Key Third World nations split here today over whether to accept President Reagan's conditions for starting global negotiations aimed at solving the economic woes of the nonindustrialized South.

A group of nations led by Cuba and Algeria insisted at a three-day "South-South dialogue" called by Prime Minister Indira Gandhi that the Third World should reject the Reagan conditions, especially one that would ban discussions on giving the have-not nations more power in international lending organizations such as the World Bank and International Monetary Fund.

Other nations, including Pakistan, urged a quick start to economic talks between all the nations of the world, even if the Third World is forced to compromise, in the hope of pushing the industrialized North, especially the United States, into changing its stance.

In an effort to bridge that gap, Indian delegate Romesh Bhandari characterized the position of the so-called New Delhi Consultation of 44 Third World Nations as being both "firm and flexible."

He said that meant remaining firm in its commitment to global negotiations while being flexible in its approach and strategy. Nonetheless, the more than 120 developing countries who make up the so-called Group of 77 in the United Nations will have to evolve a common strategy soon to get ready for next month's General Assembly session, which is expected to discuss the call for global negotiations.

Furthermore, there appears to be little chance for change in the position of the Reagan administration. American diplomats around the world are known to have received repeated cables from Washington reminding them that the U.S. position is firm, set at the presidential level and not subject to negotiations.

Previously there had been great hesitation by the United States toward accepting the underdeveloped South's call for global negotiations, which Washington feared would lead only to the richer nations of the West being flogged with rhetoric by the more numerous and populous Third World countries.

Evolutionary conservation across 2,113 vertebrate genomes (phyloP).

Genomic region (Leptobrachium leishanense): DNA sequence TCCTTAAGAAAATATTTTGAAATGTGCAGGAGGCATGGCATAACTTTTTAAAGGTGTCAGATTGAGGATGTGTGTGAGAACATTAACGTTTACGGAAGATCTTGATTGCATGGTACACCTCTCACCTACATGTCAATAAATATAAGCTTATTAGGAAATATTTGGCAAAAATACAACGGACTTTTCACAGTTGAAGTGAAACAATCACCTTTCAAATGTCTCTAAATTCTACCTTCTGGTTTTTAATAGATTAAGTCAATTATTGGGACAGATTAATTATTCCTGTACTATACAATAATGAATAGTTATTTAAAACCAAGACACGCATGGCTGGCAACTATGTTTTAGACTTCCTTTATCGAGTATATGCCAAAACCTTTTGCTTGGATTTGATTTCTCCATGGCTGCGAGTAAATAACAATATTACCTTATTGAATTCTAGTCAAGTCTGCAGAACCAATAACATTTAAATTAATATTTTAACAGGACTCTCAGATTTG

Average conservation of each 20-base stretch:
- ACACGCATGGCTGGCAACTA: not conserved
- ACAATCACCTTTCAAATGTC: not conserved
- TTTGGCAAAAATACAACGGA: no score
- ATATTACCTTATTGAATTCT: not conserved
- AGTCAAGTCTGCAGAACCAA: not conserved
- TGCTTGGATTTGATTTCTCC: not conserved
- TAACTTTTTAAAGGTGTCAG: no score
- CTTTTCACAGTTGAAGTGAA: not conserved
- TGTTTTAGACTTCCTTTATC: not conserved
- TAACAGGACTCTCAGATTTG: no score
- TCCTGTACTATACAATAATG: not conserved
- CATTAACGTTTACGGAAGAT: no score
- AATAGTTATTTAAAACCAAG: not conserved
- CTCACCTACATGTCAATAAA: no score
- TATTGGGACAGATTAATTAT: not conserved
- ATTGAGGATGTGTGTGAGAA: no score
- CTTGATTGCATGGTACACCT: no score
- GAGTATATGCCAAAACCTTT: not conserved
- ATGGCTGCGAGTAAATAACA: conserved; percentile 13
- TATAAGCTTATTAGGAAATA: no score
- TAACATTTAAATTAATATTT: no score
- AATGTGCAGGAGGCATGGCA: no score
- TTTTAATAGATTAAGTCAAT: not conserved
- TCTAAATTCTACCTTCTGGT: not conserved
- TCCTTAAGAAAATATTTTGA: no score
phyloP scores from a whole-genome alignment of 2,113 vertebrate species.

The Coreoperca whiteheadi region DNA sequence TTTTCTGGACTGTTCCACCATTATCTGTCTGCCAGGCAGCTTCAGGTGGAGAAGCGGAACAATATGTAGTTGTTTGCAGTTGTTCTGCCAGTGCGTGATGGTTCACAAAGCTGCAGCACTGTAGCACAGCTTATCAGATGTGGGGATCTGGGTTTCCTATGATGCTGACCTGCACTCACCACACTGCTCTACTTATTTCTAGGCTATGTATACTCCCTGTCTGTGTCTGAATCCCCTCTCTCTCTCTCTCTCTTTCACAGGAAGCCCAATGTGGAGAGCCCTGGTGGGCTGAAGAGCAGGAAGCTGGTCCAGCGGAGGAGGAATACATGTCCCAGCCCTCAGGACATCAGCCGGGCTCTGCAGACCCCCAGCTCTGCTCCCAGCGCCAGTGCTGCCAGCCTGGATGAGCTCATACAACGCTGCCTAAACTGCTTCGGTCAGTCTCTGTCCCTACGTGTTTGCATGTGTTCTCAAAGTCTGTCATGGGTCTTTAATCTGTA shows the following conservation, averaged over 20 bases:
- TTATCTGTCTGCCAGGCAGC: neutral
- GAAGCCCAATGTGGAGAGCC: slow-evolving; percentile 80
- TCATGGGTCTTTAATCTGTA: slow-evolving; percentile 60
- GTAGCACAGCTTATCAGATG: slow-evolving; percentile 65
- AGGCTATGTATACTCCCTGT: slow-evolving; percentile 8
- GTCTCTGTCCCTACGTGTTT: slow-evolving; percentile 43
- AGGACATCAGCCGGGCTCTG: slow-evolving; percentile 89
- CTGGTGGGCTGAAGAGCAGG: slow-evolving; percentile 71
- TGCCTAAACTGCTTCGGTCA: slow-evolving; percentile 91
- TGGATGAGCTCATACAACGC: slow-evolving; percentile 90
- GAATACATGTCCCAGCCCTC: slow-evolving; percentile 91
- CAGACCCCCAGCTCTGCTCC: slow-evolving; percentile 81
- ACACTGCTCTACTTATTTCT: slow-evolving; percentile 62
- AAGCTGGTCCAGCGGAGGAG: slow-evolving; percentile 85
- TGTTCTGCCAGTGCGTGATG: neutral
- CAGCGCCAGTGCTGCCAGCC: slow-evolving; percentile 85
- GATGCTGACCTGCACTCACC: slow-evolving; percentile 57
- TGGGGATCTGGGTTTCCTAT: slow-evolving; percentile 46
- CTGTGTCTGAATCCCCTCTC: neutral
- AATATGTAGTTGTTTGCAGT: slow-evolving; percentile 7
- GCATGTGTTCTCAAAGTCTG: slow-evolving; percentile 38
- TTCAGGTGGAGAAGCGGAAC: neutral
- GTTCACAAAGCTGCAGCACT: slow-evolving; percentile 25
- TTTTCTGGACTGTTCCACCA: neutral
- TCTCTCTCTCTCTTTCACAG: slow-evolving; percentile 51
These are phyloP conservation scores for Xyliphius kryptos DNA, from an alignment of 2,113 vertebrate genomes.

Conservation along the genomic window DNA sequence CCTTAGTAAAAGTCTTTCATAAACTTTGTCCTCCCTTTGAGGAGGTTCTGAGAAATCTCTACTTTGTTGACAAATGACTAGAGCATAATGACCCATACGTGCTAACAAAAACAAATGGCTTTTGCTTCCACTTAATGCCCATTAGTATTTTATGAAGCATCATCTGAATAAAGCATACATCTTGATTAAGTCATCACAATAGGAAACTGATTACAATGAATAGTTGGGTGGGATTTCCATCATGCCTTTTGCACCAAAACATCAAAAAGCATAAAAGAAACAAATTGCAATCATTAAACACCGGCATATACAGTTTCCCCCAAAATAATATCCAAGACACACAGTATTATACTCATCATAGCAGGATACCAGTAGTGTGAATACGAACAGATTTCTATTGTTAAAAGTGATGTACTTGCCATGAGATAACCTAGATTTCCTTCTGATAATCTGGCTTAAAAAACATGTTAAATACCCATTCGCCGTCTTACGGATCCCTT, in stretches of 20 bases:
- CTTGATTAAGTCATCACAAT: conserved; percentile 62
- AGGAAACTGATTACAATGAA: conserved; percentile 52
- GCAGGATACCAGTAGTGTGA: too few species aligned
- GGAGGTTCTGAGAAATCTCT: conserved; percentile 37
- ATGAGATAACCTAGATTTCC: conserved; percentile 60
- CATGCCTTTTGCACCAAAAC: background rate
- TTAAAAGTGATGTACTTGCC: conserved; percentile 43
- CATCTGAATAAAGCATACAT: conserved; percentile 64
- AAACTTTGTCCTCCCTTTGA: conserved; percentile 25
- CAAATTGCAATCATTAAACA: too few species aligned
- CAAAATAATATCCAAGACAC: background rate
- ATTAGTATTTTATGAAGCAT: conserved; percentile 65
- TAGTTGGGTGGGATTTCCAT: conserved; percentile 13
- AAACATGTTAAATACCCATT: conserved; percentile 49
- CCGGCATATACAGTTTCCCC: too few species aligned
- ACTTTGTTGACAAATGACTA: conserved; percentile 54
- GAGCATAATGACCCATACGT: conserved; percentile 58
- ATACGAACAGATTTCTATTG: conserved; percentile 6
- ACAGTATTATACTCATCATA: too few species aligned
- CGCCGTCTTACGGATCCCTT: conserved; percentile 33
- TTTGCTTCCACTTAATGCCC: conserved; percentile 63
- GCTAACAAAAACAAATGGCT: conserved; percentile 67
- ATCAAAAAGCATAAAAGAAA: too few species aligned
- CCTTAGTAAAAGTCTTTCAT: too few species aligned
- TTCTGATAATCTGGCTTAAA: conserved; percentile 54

Thus even Reagan's limited acceptance of global negotiations was considered by some to be a major shift in U.S. policy.

In a briefing tonight, Indian delegate Bhandari acknowledged the differences among the key Third World participants and said the major split "in which we cannot find common ground" concerned changes in the structure of agencies such as the World Bank and IMF.

Major European nations considered more favorable to the South's position than the Reagan administration have urged the Third World to accept the U.S. conditions to get the talks started.

India, which over the years has been the largest recipient of World Bank funds, was reported to have attempted to soft-pedal the debate over greater Third World power in the international institutions.

Nonetheless, India took the lead in attacking "the negative trend" of cutbacks in low-interest loans from the World Bank--an area in which New Delhi has begun to feel the pinch.

The "South-South dialogue" here also criticized "outmoded concepts such as graduation" that would make the better-off nations of the Third World such as India eligible for only higher interest World Bank loans; the stress on the use of private capital for development projects; cutbacks in foreign aid, and the use of high interest rates to improve the economies of the industrialized world.

Although the United States was not mentioned, the first three are acknowledged Reagan policies.